Oprah Winfrey talks to EURweb's Cherie Saunders at the Television Critics Association winter press tour in Pasadena, Calif. Jan. 6, 2011

*Once upon a time, Oprah Winfrey hated hip hop.

The daytime queen refused to have any rapper appear on her talk show.  Much of her animosity was aimed at gangsta rap – with its glorification of violence and ample use of the N-word, B-word and H-word, among other choice language.

Then, along came Shawn “Jay-Z” Carter.

Suddenly, the television icon was devoting an entire talk show to the rapper – which had O touring his Brooklyn neighborhood and even strolling arm-in-arm with the former drug dealer through his old stomping grounds, Marcy Projects.

Then on January 1st, Oprah chose to kick off her “Master Class” biography series on OWN: Oprah Winfrey Networkwith an episode featuring the rap mogul [Watch in its entirety at left.] as well as a corresponding feature on the artist in O Magazine.

What happened?

Despite the fact that his lyrics contain every one of the aforementioned words that Oprah finds offensive – most notably the N-word – was Jay-Z the one rapper able to change her mind about rap?

Oprah Winfrey and Jay-Z in Brooklyn

“He hasn’t changed my mind about rap, he has opened my mind,” Winfrey told me exclusively. “What we did on our show was agree to disagree. I still have my opinion about the N-word, and he still has his.  I can see his point of view and he can see mine.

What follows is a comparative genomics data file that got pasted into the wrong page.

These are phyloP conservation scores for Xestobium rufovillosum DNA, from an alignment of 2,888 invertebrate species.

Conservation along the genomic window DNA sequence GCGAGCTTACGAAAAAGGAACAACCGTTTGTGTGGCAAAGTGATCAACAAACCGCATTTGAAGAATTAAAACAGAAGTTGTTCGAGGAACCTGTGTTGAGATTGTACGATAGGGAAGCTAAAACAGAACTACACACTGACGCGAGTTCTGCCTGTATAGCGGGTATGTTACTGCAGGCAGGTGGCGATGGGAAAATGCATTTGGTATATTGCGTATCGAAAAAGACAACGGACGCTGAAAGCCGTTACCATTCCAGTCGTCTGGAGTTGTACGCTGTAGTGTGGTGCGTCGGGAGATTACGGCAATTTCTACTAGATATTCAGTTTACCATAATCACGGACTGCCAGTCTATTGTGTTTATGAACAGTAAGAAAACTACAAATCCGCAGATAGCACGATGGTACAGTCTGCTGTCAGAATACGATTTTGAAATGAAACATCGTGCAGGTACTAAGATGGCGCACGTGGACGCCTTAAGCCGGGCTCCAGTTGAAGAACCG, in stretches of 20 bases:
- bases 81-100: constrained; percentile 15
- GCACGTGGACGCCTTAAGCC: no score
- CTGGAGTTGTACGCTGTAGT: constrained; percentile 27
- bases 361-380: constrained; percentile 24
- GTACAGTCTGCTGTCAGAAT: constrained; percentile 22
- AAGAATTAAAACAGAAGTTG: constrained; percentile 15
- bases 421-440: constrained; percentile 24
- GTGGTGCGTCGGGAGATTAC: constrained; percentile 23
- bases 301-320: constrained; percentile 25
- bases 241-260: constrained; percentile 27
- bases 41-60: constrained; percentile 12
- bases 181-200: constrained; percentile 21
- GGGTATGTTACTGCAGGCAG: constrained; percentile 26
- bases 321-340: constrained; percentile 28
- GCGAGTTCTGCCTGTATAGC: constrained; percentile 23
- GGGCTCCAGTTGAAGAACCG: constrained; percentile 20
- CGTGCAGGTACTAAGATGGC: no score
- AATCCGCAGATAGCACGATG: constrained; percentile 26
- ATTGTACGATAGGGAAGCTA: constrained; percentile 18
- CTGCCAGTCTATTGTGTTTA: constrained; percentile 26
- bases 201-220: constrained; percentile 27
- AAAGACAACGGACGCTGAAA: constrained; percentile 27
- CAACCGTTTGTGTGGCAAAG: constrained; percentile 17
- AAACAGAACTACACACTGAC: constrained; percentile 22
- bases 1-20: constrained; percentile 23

“I mean, I would say he’s become a really good friend of mine because of that. We agree to disagree.”

Oprah and Jay-Z in Australia

Her love fest with Beyonce’s husband continued last month with his participation in Oprah’s big Australian Adventure, and was even expressed on one of her “Favorite Things” episodes this year, when she gave everyone his book “Decoded.”

“His book is fantastic,” she added. “There’s a thing in his book where he talks about rappers are trying to tell stories that the rest of the world doesn’t want to hear. And I realized that I was closed to wanting to hear it. So the difference is I’m now open to hearing it.”